Refinishing Wood Floors to Breathe New Life Into Your Home
Many centuries-old colonial homes in the Northeast United States and other areas have the original hardwood flooring that was installed when they were first built. That speaks to the durability of the wood floors, which can last decades, according to the National Wood Flooring Association. The material also provides a classic, timeless and stylish look to any home.
However, wear and tear in high-traffic areas, exposure to sunshine, your pets’ toenails and a myriad of other factors—in short, life—start to make the wood floors dull. The sheen is gone, the stain is uneven around the home, scratches are visible. Maybe you’ve even noticed that water droplets soak into the wood immediately, instead of beading.
If this sounds familiar, you should consider refinishing your floors to protect them and give your home a rejuvenated look.
Don’t skimp, hire a professional
While there are countless YouTube videos and other tutorials that suggest refinishing wood floors is something anyone can do, this type of project is something you really should leave to professionals.
The job can be lengthy, and the results will be noticeable if not done right. Additionally, if you don’t have the proper protective equipment—goggles and respirators, for example— it can be dangerous to your health. The price might be higher, but a good contractor will make sure the job is done right.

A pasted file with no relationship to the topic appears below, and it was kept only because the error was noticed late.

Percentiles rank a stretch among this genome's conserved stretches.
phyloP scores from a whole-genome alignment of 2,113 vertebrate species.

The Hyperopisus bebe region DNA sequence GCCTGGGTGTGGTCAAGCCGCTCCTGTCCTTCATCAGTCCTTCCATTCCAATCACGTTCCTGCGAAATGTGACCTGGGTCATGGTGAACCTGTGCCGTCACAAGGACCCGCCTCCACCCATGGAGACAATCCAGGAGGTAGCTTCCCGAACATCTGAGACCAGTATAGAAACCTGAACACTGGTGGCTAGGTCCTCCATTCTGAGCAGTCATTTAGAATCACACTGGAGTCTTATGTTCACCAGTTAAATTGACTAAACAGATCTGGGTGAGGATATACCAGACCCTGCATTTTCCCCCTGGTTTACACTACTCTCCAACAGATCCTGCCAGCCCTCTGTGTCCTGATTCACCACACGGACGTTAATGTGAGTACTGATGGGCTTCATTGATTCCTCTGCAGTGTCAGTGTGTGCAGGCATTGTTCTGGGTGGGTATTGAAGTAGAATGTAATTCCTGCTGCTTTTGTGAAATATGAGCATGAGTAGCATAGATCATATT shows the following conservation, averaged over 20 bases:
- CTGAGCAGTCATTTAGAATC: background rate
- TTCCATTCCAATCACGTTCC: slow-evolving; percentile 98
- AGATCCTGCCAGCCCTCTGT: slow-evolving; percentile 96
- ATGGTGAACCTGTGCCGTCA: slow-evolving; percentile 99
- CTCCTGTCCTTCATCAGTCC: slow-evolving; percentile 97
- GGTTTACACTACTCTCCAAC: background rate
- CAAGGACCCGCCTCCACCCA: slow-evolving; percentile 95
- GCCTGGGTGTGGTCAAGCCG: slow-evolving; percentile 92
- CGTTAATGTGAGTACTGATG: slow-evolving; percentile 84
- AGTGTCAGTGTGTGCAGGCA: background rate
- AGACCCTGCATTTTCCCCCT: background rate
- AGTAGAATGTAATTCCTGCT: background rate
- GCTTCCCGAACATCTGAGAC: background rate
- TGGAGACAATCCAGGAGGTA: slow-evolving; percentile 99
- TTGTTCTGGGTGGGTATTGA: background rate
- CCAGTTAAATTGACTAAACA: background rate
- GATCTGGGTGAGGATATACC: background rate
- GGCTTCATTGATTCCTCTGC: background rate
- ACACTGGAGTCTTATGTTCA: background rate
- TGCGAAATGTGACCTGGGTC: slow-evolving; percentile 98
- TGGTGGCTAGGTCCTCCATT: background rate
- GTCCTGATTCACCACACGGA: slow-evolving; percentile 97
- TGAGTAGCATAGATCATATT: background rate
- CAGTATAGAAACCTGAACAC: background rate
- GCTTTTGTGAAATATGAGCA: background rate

Once you’ve determined you need your floors refinished, get estimates from a few contractors. Ask them questions—price, naturally; the scope of the work; estimated time to completion; what you, the occupant, need to do before the work starts; get references. Do a walkthrough with them and point out defects that you want to ensure the contractor will address.
To stain or not to stain
Once you have settled on a professional to do the work, you’ll need to decide whether you want to stain your floors. When the wood is sanded to its raw state, it is the perfect opportunity to stain.
There are dozens of colors available, from natural to red to black or nearly black. The possibilities are almost endless. That is an entirely personal decision that depends on the look you want to achieve. Maybe you want an entirely different color for an updated look? A lighter color could make your home look brighter and larger.
You should also consider the sheen level you want for your refinished floors. A matte floor will look more natural and is not as shiny. This sometimes depends on the color you choose if you have your floors stained.
Get the project started
First, you might consider having somewhere to stay during the project. The work can be loud during the sanding, and you definitely should not be in the home for at least a day after the floors are stained due to the fumes.
You will need to move all the furniture, so the workers can have access to the entire floor without obstructions. This also means removing curtains and other textiles that could get wood dust stuck on them and absorb fumes. You should also cover fabric furniture in other rooms just in case some of the dust escapes the rooms where the floor is sanded.